Paschal Agonsi

5 Hidden Truths Every Entrepreneur Should Know

“There are so secrets in life. Only Hidden truths that lie beneath the surface.” – Dexter Morgan.


Hidden Truth #1: Talent doesn’t exist.

Remember this. There’s nobody on this planet that was born with a certain skill that you weren’t born with. You can learn whatever skill you want to.

If you get this into your brain, you’ll never be discouraged, scared, or hesitant ever again. You’ll have the confidence of a lion. Because you know that there is no all-powerful super-human trying to kick you down.

The only one able to kick you down is yourself.

You worry: “I can’t be a great [insert dream here] if [insert successful individual] is already the best!”

Say you want to become a great musician, but Ed Sheeran is already hogging the limelight. Even though Ed Sheeran has nothing to do with your life, you create this fake obstacle because you lack confidence.

But think for a moment. Do you think Ed Sheeran just decided to quit when Eminem was topping the charts in the 2000s?

Better yet, do you think Google’s co-founders just decided to close up shop because Yahoo! beat them to market? Of course not. And neither should you, because nobody is born with talent. Only a dream and a will to reach it.

If your dream is strong enough, you shouldn’t care what other people are doing. It’s your life and your dream.

Hidden Truth #2: Success is not proportional to effort.

Just as there’s no perfect being working against you, there’s also no such thing as a 300 hour/week workaholic demigod. We all have 24 hour-days and 168 hour-weeks.

The problem that most people have is this. They think that if they work harder than everybody else, they’ll be the most successful. But that’s not how life works.

Sure, the most successful people work hard, but that’s not all they do. They work smart. There’s no such thing as talent, and hard work isn’t the key, but there is one thing that sets the top 1% apart from the rest:


Hidden Truth #3: It’s all down to consistency.

Going 100% at practice every day is hard.

Bearing the burdens of running a startup every day is hard.

Striving to improve yourself every day is really hard.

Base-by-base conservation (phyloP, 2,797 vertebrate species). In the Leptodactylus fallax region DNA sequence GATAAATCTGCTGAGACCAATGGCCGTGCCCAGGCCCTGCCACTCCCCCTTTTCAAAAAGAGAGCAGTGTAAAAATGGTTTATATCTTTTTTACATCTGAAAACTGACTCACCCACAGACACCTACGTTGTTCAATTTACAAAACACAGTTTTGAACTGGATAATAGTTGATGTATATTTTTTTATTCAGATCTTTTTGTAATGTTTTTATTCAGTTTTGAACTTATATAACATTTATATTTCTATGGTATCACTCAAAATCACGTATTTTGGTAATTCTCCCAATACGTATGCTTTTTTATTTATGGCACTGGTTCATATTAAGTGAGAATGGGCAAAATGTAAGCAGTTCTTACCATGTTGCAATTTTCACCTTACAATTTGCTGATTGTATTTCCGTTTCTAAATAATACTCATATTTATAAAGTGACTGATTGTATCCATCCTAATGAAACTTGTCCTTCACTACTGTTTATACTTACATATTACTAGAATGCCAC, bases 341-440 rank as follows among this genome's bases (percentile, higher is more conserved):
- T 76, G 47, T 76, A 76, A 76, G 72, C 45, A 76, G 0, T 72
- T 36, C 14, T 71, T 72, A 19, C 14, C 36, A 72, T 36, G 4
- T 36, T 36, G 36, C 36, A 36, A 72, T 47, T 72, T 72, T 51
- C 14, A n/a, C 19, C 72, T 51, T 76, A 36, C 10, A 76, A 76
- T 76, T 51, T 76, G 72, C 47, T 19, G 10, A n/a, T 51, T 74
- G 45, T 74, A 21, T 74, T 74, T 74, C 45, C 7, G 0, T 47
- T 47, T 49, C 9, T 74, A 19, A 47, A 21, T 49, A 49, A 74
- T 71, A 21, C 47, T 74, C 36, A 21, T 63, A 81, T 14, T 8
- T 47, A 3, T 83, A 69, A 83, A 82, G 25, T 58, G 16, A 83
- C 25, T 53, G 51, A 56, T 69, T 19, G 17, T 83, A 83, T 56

But consistency builds up a following. Consistency wins games, scores sales, and makes you the person that nobody can ignore.

You don’t need to be the smartest or most dedicated. You just need to be the most stubbornly consistent person on the whole Earth.

Hidden Truth #4: The world doesn’t have to be win-lose.

Let me tell you a quick story. Right around the turn of the century, high-tech was booming in Silicon Valley — but it was also about to bust.

Two payment technology startups, and Cofinity, were competing non-stop. But their founders were smart. After all, they would later go on to found companies like Palantir, SpaceX, and Tesla. Yep, this is the PayPal story.

But there wouldn’t have been a PayPal story had the two startups kicked at each others’ feet while the .com bubble was about to crash. Instead, their level-heads and win-win attitudes allowed to buckle in and survive the crash.

Try employing a win-win attitude. If you do, you might even become apart of the next “PayPal Mafia” with your former-competitors.


Hidden Truth #5: Every success is unique. Every failure is the same.

Two takeaways here:

Don’t copy. You can do as much as you can to improve you and your career, but don’t try to become somebody you’re not.

“The next Bill Gates will not start an operating system. The next Larry Page won’t start a search engine. The next Mark Zuckerberg won’t start a social network company. If you are copying these people, you are not learning from them.”
~Peter Thiel

Be original. The most meaningful issues are the ones that nobody else is talking about. Find those problems. The common things are not only trite, but there are already a surplus of people tackling the popular issues: cancer research, virtual reality, etc.

“All happy companies are different: each one earns a monopoly by solving a unique problem. All failed companies are the same: they failed to escape competition.”

~Peter Thiel, again

After all, we tell our children that there’s no point in being in the popular crowd.

So why shouldn’t our startups be like that, too?

Source: Slu True




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